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|Paynesville Press - August 14, 2002|
Eurasian watermilfoil found in Litchfield lake
The Minnesota Department of Natural Resources (DNR) has confirmed the discovery of Eurasian watermilfoil in five additional lakes in Minnesota, including Lake Ripley near Litchfield.|
The latest discoveries - Little Elk Lake (Sherburne County), German and East Jefferson lakes (Le Seuer County), Fish (Wright County) and Ripley (Meeker County) - were made as recent warm weather caused the plants to grow and become more obvious. The discoveries bring total new infestations to seven in 2002.
Eurasian watermilfoil was confirmed earlier this year in Mitchell Lake in Hennepin County and Ossawinnamakee in Crow Wing County.
Eurasian watermilfoil - a nuisance exotic species that can grow into thick vegetative mats under certain conditions - now infests 140 Minnesota lakes, wetlands, and rivers. It was first discovered in Minnesota in Lake Minnetonka in 1987.
Eurasian watermilfoil is also present in these area lakes: Green Lake and Norway Lake in Kandiyohi County; Sauk Lake in Stearns County; Stella Lake and Lake Washington in Meeker County; and Lake Minnewaska in Pope County.
Based on patterns observed in recent years, more infestations are likely to be found before freeze-up, according to Chip Welling, DNR Eurasian watermilfoil program coordinator. As the plants grow, boaters and DNR staff are better able to see and report them.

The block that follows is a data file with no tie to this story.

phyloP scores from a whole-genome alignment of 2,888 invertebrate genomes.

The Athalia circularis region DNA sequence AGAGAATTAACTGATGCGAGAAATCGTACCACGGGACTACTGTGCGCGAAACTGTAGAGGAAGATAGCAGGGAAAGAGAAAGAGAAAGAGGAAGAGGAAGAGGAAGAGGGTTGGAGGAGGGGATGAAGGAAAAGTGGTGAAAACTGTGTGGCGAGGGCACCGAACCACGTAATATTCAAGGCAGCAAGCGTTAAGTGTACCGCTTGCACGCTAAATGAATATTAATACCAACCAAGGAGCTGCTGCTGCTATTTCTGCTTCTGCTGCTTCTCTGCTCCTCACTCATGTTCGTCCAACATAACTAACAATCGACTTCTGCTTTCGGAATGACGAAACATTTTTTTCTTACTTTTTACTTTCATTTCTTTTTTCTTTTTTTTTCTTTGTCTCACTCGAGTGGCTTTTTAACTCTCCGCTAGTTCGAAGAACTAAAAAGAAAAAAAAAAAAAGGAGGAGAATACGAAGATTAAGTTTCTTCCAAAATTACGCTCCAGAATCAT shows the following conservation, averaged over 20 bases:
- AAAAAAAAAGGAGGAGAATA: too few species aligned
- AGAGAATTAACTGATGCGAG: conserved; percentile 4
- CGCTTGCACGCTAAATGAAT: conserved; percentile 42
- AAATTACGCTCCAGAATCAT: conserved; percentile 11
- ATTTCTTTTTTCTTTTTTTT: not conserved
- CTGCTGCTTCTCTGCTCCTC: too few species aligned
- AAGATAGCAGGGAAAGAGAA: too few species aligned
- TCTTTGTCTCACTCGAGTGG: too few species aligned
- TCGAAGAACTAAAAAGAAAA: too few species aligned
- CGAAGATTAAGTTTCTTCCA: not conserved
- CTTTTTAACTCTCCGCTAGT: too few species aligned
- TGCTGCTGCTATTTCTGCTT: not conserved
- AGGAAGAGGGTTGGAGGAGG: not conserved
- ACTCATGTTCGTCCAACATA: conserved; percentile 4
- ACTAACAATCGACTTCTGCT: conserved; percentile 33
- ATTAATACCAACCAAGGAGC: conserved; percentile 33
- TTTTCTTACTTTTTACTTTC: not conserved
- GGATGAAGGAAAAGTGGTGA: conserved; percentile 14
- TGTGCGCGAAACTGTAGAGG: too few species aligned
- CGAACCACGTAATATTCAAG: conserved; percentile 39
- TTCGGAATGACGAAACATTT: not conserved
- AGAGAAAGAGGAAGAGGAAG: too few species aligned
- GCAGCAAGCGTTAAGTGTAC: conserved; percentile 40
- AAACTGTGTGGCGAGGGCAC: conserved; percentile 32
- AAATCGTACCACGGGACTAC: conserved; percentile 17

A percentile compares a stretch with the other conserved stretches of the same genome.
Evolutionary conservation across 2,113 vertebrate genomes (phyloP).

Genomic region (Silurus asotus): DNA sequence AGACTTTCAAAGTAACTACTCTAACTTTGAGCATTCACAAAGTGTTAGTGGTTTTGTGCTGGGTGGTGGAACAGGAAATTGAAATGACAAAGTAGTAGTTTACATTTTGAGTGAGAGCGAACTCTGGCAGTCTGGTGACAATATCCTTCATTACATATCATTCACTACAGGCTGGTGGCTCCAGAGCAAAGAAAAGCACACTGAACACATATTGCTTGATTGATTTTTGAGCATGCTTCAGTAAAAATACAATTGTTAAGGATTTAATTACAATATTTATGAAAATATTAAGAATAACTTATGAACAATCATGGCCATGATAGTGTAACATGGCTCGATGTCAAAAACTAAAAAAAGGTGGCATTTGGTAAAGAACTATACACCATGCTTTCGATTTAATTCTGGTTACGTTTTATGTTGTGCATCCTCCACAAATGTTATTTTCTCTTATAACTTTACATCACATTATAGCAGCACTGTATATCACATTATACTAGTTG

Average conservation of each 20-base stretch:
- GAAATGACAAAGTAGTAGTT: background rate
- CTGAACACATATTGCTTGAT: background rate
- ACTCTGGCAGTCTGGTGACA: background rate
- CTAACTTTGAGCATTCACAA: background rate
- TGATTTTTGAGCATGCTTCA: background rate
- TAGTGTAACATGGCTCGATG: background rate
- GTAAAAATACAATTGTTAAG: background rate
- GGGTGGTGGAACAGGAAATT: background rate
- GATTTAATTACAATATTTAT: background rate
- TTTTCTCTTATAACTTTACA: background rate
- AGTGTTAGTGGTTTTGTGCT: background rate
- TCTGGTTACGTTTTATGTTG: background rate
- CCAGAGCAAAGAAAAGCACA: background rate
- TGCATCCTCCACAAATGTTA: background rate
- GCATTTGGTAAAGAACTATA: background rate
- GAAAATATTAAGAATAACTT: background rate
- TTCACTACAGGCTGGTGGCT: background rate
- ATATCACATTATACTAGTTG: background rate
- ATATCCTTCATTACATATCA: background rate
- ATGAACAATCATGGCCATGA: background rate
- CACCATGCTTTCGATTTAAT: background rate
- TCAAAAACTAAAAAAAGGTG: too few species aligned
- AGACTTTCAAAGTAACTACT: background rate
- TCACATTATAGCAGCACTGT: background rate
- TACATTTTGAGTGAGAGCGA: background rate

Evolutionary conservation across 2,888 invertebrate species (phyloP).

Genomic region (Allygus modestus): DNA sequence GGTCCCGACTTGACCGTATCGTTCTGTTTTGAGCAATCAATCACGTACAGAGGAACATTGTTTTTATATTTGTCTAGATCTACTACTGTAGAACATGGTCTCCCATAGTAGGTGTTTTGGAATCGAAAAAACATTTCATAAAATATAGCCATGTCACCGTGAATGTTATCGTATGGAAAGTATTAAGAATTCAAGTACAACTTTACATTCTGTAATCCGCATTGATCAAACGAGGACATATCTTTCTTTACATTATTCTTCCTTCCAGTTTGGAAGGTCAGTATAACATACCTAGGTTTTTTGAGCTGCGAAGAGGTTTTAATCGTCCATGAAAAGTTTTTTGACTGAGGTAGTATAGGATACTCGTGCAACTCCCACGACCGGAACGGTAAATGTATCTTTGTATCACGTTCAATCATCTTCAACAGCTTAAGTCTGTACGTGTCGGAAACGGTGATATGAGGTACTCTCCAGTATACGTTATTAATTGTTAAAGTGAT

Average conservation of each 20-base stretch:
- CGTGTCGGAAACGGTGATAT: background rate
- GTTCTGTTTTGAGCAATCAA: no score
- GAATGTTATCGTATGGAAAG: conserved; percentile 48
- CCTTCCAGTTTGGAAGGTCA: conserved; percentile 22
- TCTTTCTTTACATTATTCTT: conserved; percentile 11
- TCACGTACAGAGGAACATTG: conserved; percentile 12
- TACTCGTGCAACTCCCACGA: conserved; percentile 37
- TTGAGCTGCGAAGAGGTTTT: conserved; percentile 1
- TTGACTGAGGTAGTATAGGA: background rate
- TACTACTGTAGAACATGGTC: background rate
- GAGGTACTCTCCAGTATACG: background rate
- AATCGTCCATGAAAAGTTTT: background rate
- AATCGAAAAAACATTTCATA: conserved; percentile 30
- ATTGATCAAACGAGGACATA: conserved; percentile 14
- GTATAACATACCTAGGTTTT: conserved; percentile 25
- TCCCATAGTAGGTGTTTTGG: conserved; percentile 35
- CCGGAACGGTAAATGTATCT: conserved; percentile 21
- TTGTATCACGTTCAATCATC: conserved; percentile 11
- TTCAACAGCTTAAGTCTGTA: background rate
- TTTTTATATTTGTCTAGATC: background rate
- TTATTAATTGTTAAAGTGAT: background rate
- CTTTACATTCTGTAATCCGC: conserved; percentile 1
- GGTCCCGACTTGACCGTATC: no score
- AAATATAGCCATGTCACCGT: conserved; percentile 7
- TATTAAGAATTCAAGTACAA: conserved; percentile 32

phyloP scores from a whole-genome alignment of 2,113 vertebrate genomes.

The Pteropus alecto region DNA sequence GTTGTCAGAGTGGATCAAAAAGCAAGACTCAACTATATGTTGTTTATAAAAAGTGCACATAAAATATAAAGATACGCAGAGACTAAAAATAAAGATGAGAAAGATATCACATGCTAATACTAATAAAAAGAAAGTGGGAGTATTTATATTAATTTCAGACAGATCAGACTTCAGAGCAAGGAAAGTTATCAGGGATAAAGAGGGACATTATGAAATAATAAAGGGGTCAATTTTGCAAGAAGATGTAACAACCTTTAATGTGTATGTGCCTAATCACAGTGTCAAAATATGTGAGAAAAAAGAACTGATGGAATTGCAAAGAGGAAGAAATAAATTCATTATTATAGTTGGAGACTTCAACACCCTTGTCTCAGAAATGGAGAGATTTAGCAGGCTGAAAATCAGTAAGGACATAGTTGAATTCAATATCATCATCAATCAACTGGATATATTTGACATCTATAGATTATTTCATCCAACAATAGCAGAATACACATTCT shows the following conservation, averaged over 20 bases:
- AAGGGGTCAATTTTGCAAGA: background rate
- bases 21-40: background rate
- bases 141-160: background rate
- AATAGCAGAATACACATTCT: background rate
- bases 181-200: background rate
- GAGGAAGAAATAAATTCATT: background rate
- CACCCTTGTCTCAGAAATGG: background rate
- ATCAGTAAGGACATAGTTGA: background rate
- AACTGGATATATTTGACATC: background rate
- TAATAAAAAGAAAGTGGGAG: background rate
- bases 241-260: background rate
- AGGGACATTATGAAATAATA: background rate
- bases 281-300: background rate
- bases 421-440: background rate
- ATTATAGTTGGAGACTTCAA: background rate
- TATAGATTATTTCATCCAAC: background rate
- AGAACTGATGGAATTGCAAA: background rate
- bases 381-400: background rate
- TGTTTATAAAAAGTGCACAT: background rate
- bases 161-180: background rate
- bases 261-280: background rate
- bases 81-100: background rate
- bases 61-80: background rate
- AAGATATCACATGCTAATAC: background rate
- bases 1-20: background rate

The DNR encourages boaters not to become apathetic about precautions they should take. Many thousands of waters in the state still are without Eurasian watermilfoil. DNR staff, as well as others, are continuing prevention efforts for milfoil, zebra mussels, and other harmful exotic species.
To help remind boaters, exotic species alert signs will be posted at public water accesses on lakes with newly-discovered infestations.
Watercraft inspectors will continue to educate boaters about the importance of removing all aquatic vegetation and emptying water bait buckets, livewells, and bilge pumps prior to leaving water accesses. DNR biologists will inspect each infested lake to determine the extent of the infestation and the potential for control.
"Control is now aimed at reducing plant-caused nuisances for lake users and at reducing the potential for spread to other lakes," Welling said. "Eradication is not a realistic goal."
In recent years, the DNR has authorized and shared the cost of many small-scale removal efforts managed by property owners, lake associations, and local governments.
"Experience has shown that even the most aggressive control efforts undertaken in past years have failed to eliminate milfoil or even limit its spread within a lake," Welling said. "There is one key lesson from this fact: Prevention efforts by boaters and others are critical."
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